I have to be completely honest about something up front: it is nearly impossible for me to come at this review from an objective standpoint. As I mentioned in this week’s episode of the AIPT Comics Podcast, in many ways, Batman ’89 is a comic book series that I have wanted to read since I was a little kid. I wore out my VHS copy of Tim Burton’s first Bat-flick when I was a kid, and it’s still one of my go-to “happy place” movies that I throw on when I’m nostalgic or need a pick-me-up. Basically, Batman is a movie that I will always have a great deal of fondness for, and I’ve always longed for a return to that version of Gotham City in some form. However, I would have never suspected that we’d get that return written by Sam Hamm, screenwriter of the original film.
Hamm is joined by an all-star creative team that includes artist Joe Quinones and colorist Steve Oliff to present us with a very special series. Not only does it feel like we never really left this Gotham, but there are also some interesting wrinkles and surprises that may shock and delight fans of Tim Burton’s two films starring Michael Keaton as the Caped Crusader.
A love for the source material is on full display in every page, starting from the moment we see a crowd of Gotham citizens on Halloween night, each dressed like a character from Burton’s filmography (or from Prince’s discography, in the case of one character). From there, we get to see the architecture of the city, which is clearly inspired by Anton Furst’s unbelievable production design but also contains some delightful nods to Batman: The Animated Series (that bank!).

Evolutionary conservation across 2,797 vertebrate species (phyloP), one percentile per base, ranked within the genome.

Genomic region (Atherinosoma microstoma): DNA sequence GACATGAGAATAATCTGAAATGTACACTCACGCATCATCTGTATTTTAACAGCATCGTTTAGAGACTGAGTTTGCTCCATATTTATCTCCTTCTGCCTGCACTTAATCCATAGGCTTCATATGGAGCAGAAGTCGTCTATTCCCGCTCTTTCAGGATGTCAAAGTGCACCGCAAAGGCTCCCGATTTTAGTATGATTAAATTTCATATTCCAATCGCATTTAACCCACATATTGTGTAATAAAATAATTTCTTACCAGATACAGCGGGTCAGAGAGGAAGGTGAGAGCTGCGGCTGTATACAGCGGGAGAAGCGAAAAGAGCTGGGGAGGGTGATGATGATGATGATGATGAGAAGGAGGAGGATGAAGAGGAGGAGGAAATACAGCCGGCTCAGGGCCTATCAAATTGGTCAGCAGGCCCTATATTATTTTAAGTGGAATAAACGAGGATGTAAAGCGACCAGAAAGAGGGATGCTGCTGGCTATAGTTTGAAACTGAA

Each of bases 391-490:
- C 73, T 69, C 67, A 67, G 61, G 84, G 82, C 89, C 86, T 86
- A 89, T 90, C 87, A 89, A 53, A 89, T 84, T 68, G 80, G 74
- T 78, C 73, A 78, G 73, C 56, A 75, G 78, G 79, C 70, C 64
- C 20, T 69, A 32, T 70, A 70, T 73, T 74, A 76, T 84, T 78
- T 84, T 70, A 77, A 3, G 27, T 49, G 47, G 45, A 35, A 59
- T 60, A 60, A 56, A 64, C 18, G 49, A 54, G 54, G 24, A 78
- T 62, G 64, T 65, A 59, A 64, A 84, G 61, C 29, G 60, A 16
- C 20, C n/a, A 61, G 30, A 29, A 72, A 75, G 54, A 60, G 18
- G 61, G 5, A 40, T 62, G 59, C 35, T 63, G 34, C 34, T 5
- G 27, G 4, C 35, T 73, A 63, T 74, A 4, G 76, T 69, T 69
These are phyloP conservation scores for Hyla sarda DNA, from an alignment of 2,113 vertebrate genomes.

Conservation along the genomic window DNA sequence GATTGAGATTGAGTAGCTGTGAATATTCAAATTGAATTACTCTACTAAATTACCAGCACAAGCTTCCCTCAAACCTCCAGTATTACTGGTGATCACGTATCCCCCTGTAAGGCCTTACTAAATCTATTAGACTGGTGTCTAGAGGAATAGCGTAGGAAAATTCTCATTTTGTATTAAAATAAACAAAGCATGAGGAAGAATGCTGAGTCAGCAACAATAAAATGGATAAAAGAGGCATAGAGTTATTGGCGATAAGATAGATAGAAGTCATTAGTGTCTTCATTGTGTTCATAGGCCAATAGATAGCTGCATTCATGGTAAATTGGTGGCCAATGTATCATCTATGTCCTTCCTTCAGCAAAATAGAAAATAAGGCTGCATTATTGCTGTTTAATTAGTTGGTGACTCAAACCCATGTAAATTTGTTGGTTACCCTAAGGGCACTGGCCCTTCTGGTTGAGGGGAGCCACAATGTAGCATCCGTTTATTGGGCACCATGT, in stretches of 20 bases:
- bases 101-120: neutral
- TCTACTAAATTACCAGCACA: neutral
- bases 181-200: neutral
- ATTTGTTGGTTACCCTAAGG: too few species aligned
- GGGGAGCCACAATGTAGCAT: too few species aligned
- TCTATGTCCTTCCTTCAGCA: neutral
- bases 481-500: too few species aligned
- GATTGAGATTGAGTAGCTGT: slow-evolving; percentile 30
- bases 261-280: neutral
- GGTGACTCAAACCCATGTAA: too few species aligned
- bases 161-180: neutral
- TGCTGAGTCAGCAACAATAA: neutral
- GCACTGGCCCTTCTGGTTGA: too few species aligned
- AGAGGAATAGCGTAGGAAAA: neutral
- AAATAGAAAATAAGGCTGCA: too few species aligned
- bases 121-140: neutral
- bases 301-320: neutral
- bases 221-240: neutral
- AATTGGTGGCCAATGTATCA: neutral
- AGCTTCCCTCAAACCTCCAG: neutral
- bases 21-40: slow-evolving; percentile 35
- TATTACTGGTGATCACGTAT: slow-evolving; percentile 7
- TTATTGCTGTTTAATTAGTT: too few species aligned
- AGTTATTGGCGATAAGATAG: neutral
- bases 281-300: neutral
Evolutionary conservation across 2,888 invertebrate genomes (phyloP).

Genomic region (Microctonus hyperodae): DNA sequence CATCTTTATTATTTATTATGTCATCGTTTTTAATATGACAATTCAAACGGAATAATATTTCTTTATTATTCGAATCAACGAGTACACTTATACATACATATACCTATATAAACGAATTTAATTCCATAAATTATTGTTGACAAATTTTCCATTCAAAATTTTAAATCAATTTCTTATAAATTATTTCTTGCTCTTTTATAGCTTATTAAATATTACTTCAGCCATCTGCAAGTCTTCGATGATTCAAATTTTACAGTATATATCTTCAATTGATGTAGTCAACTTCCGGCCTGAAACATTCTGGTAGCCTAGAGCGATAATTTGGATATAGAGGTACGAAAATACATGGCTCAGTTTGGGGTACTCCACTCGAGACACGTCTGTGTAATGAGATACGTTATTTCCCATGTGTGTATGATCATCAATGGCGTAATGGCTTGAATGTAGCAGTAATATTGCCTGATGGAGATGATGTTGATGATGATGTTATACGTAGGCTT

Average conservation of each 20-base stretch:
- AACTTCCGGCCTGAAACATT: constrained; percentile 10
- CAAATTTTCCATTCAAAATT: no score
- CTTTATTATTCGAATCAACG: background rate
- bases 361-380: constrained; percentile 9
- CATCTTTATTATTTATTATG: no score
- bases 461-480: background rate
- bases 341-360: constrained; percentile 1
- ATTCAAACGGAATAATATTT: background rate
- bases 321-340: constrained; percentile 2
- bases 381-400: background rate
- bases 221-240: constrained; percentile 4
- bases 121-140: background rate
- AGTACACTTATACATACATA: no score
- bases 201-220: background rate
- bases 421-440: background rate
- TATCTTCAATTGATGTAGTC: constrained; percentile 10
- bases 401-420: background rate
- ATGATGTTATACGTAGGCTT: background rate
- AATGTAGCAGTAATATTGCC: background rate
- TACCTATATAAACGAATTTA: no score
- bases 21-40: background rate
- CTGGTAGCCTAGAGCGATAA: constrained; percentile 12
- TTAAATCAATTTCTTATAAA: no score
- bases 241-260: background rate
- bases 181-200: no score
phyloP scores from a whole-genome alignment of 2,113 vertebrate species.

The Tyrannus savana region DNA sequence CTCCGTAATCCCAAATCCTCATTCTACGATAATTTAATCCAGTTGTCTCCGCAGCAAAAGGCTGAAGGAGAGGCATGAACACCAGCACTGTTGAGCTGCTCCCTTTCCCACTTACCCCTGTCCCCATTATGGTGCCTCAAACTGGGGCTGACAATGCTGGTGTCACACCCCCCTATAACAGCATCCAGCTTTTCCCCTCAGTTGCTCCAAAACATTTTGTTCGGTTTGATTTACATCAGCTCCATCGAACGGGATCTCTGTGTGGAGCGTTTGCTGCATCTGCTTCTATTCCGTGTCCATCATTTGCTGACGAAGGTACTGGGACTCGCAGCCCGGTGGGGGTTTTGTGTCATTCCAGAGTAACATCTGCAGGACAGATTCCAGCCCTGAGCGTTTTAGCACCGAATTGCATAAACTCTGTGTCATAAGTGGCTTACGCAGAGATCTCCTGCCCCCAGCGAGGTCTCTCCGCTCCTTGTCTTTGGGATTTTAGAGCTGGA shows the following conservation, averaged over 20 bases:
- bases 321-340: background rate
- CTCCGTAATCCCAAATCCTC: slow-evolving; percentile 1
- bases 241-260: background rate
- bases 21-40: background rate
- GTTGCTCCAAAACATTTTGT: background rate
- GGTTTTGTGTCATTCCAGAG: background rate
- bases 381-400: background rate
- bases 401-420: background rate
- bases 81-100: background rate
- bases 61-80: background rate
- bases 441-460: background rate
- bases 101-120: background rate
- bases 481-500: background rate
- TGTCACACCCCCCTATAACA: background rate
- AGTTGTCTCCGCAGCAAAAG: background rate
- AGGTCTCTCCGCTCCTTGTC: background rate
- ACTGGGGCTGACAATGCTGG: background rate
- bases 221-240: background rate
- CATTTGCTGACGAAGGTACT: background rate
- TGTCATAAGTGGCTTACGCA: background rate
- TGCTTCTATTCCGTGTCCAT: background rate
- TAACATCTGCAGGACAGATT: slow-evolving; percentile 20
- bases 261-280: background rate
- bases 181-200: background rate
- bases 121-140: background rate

Even more interesting is how the designs of characters that we already know are influenced by later works, with one of the highlights being a Jim Gordon that looks like a cross between Pat Hingle’s cinematic portrayal and the Animated Series version voiced by Bob Hastings. All of it is dripping in bright colors and exquisite shadows, bringing to mind Oliff’s iconic work on the original comic adaptation of 1989’s Batman that he did with Dennis O’Neil and Jerry Ordway.
Basically, there’s a visual reward for fans on every page. The action is thrilling, with Batman pulling off a daring mid-air sabotage before taking on a group of gun-toting thugs. It’s exactly the kind of thing you’d hope to see Burton’s Batman pull off without having to worry about going over budget (and generously having the ability to turn his head).
The dialogue throughout feels pitch perfect, particularly as an expansion on the original films. Batman is a man of few words when in costume, but Bruce Wayne is equal parts neurotic and charming. His relationship with the law is strained as always, but the exchanges between the hero and Jim Gordon show more of a connection between the characters than we ever really got in the four Burton/Schumacher films.
However, there may not be a character who benefits more from the fantastic dialogue than Harvey Dent. The original version of Harvey (as portrayed by a criminally underused Billy Dee Williams in Batman) gets a greater chance to shine. There’s much more to him than the slick dealer of justice glimpsed in the first film, and this storyline gives him a notable love interest, a new crusade, and dark side that will no doubt grow in prominence as the series continues.
This first issue contains a number of surprises, particularly in how that it introduces classic elements from the comics in ways that fit the world of the films. The Batman mythos is getting explored and expanded here, with some plot points seeming to take their cue from the original pitch for Batman Returns. In other words, this is a treasure trove of cinematic “what ifs,” finally playing out for the audience — and we’re only one issue in.
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